The Taylor-Green Vortex

This example solves the classic Taylor-Green Vortex problem in two-dimensions. To run it one may do:

$ pysph run taylor_green

There are many command line options that this example provides, check them out with:

$ pysph run taylor_green -h

The example source can be seen at

This example demonstrates several useful features:

  • user defined command line arguments and how they can be used.
  • running the problem with multiple schemes.
  • periodicity in both dimensions.
  • post processing of generated data.
  • using the class for post-processing.

We discuss each of these below.

User command line arguments

The user defined command line arguments are easy to add. The following code snippet demonstrates how one adds this.

class TaylorGreen(Application):
    def add_user_options(self, group):
            "--init", action="store", type=str, default=None,
            help="Initialize particle positions from given file."
            "--perturb", action="store", type=float, dest="perturb", default=0,
            help="Random perturbation of initial particles as a fraction "\
                "of dx (setting it to zero disables it, the default)."
        # ...

This code is straight-forward Python code to add options using the argparse API. It is important to note that the options are then available in the application’s options attribute and can be accessed as self.options from the application’s methods. The consume_user_options method highlights this.

def consume_user_options(self):
    nx = self.options.nx
    re = = nu = U*L/re
    # ...

This method is called after the command line arguments are passed. To refresh your memory on the order of invocation of the various methods of the application, see the documentation of the pysph.solver.application.Application class. This shows that once the application is run using the run method, the command line arguments are parsed and the following methods are called (this means that at this point, the application has a valid self.options):

  • consume_user_options()
  • configure_scheme()

The configure_scheme is important as this example allows the user to change the Reynolds number which changes the viscosity as well as the resolution via --nx and --hdx. The code for the configuration looks like:

def configure_scheme(self):
    scheme = self.scheme
    h0 = self.hdx * self.dx
    if self.options.scheme == 'tvf':
        scheme.configure(pb=self.options.pb_factor*p0,, h0=h0)
    elif self.options.scheme == 'wcsph':
        scheme.configure(hdx=self.hdx,, h0=h0)
    elif self.options.scheme == 'edac':
        scheme.configure(h=h0,, pb=self.options.pb_factor*p0)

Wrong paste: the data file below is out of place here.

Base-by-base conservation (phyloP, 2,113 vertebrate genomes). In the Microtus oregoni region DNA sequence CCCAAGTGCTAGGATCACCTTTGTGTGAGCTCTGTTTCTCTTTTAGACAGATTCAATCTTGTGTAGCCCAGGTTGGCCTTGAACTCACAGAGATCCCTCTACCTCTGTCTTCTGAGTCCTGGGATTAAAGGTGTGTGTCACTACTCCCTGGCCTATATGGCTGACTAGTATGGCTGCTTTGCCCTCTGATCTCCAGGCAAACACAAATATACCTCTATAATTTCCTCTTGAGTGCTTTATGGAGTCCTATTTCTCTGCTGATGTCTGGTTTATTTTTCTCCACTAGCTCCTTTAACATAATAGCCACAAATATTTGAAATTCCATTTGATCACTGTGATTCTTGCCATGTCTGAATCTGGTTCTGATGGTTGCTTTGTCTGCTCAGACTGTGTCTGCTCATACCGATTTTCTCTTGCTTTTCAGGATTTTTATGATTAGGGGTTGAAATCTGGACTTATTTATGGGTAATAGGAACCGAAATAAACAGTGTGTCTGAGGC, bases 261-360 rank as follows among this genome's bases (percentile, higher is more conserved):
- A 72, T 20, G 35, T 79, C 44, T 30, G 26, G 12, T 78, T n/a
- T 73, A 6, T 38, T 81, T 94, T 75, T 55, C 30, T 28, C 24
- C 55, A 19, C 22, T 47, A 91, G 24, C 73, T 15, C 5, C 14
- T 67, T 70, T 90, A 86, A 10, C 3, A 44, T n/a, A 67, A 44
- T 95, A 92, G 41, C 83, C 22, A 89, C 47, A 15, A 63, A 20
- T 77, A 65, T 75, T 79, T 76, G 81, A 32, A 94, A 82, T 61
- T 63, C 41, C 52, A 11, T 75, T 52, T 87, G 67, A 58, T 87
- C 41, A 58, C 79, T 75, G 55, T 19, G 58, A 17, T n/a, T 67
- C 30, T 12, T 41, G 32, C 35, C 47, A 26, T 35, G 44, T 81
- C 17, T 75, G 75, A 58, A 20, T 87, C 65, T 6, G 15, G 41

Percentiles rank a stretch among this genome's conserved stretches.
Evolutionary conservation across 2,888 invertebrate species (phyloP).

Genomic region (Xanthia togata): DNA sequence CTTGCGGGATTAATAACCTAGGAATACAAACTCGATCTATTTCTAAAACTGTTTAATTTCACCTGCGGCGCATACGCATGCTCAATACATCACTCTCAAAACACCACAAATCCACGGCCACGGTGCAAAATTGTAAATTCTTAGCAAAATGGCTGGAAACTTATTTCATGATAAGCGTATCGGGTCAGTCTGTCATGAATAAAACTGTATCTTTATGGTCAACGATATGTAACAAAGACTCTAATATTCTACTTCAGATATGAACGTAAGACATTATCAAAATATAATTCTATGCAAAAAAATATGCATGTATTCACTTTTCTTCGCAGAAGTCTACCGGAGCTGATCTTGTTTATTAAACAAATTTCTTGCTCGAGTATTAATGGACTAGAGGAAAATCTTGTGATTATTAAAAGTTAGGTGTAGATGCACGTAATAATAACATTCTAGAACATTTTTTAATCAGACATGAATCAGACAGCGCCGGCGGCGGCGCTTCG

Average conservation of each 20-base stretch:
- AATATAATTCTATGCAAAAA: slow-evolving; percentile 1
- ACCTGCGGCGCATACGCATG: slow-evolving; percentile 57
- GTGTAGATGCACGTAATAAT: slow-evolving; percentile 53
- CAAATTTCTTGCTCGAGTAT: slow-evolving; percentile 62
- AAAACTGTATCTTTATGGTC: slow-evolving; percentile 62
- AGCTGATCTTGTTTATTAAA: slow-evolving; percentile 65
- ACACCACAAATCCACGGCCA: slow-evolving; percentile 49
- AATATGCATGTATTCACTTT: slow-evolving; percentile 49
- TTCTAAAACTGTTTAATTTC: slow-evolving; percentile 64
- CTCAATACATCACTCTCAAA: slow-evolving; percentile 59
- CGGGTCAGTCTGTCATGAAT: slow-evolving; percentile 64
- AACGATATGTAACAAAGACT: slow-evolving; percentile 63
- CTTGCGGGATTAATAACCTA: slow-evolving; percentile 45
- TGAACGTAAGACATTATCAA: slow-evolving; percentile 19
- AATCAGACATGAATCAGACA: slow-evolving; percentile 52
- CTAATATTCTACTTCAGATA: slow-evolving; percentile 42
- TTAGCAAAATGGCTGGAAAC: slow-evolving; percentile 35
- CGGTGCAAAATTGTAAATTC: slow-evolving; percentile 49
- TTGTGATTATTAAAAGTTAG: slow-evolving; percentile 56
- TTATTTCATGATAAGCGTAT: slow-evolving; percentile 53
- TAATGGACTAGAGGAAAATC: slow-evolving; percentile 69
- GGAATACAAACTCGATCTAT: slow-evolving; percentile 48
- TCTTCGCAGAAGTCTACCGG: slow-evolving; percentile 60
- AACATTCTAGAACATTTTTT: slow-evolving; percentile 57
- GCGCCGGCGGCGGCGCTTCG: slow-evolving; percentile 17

kernel = QuinticSpline(dim=2)
    scheme.configure_solver(kernel=kernel,, dt=self.dt)

Note the use of the self.options.scheme and the use of the scheme.configure method. Furthermore, the method also calls the scheme’s configure_solver method.

Using multiple schemes

This is relatively easy, this is achieved by using the pysph.sph.scheme.SchemeChooser scheme as follows:

def create_scheme(self):
    wcsph = WCSPHScheme(
        ['fluid'], [], dim=2, rho0=rho0, c0=c0, h0=h0,
        hdx=hdx, nu=None, gamma=7.0, alpha=0.0, beta=0.0
    tvf = TVFScheme(
        ['fluid'], [], dim=2, rho0=rho0, c0=c0, nu=None,
        p0=p0, pb=None, h0=h0
    edac = EDACScheme(
        ['fluid'], [], dim=2, rho0=rho0, c0=c0, nu=None,
        pb=p0, h=h0
    s = SchemeChooser(default='tvf', wcsph=wcsph, tvf=tvf, edac=edac)
    return s

When using multiple schemes it is important to recall that each scheme needs different particle properties. The schemes set these extra properties for you. In this example, the create_particles method has the following code:

def create_particles(self):
    # ...
    fluid = get_particle_array(name='fluid', x=x, y=y, h=h)


The line that calls setup_properties passes a list of the particle arrays to the scheme so the scheme can configure/setup any additional properties.


This is rather easily done with the code in the create_domain method:

def create_domain(self):
    return DomainManager(
        xmin=0, xmax=L, ymin=0, ymax=L, periodic_in_x=True,

See also Simulating periodicity.


The code has a significant chunk of code for post-processing the results. This is in the post_process method. This demonstrates how to iterate over the files and read the file data to calculate various quantities. In particular it also demonstrates the use of the class. For example consider the method:

def _get_sph_evaluator(self, array):
    if not hasattr(self, '_sph_eval'):
        from import SPHEvaluator
        equations = [
            ComputeAveragePressure(dest='fluid', sources=['fluid'])
        dm = self.create_domain()
        sph_eval = SPHEvaluator(
            arrays=[array], equations=equations, dim=2,
            kernel=QuinticSpline(dim=2), domain_manager=dm
        self._sph_eval = sph_eval
    return self._sph_eval

This code, creates the evaluator, note that it just takes the particle arrays of interest, a set of equations (this can be as complex as the normal SPH equations, with groups and everything), the kernel, and a domain manager. The evaluator has two important methods:

  • update_particle_arrays(…): this allows a user to update the arrays to a new set of values efficiently.
  • evaluate: this actually performs the evaluation of the equations.

The example has this code which demonstrates these:

def _get_post_process_props(self, array):
        # ...
        sph_eval = self._get_sph_evaluator(array)
        # ...

Note the use of the above methods.